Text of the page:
Thursday, May 30, 2013

Blavatsky and Jesse Shepard

A May 29 post at Elisa-My reviews and Ramblings mentions the brief interaction between Blavatsky and the medium Jesse Shepard (1848 –1927):

Shepard returned to the US in 1871, meeting with spiritualist Madame Blavatsky, the founder of Theosophy. Blavatsky became uncomfortable with Shepard after she learned about his performances at Salle Koch, a St. Petersburg dance hall frequented by “dissipated characters of both sexes.” Taking up residence in Chicago, Shepard gave "mysterious and completely unique" performances in candlelit rooms, "accompanied" by the spirits of past composers and pianists.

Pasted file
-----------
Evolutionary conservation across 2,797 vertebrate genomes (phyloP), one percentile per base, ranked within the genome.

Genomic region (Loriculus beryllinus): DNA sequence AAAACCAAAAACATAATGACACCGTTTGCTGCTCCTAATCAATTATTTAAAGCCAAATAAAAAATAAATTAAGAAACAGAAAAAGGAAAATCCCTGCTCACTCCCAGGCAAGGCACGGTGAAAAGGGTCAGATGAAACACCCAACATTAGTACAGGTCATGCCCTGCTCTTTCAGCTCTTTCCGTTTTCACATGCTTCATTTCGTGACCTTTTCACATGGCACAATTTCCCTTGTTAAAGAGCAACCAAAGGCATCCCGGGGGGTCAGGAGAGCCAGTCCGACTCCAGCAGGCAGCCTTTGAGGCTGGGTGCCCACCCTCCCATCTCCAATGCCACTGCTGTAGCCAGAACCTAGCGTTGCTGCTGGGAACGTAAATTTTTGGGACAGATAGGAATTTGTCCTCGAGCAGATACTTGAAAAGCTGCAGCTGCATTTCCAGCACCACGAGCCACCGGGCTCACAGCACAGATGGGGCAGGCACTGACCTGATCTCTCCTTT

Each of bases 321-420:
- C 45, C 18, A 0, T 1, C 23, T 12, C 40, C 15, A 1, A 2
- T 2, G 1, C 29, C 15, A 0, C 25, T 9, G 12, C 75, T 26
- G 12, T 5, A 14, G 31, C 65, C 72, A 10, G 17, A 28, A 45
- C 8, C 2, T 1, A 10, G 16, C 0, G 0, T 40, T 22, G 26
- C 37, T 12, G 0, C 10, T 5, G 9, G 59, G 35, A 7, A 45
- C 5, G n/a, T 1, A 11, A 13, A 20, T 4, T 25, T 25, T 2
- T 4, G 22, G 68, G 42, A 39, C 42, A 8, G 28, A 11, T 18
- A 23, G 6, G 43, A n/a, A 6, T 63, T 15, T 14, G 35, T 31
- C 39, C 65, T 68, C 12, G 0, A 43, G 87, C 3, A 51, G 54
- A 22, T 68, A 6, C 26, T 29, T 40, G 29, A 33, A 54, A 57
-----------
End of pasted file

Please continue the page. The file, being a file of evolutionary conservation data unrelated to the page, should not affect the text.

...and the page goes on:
Detail of Villa Montezuma, San Diego, California
Far more colourful was Shepard’s later career as a composer, pianist, and novelist under the pen name of Francis Grierson. According to one writer: “From mystic and philosopher to poet and pauper, Francis Grierson lived a life so full that it took two names and two personalities to encompass them. The Villa Montezuma [that Shepard built in San Diego] remains a wonderful historic home with a dark past.” Shepard’s life with Lawrence W. Tonner, his later years, and dramatic death are given Elisa’s piece.

Blavatsky referred to him twice in her writings, taking him to task for his imaginative restorations of Russian history while he was in that country. She described him in 1881 as “a really genuine, though rather erratic, medium, a ‘trance pianist’ and singer of America, through whose marvellous windpipe, the late Mesdames Catalini, Malibran, Grisi, and the Signori Lablache, Ronconi and Co., with a host of other deceased operatic celebrities, give daily their posthumous performances.”

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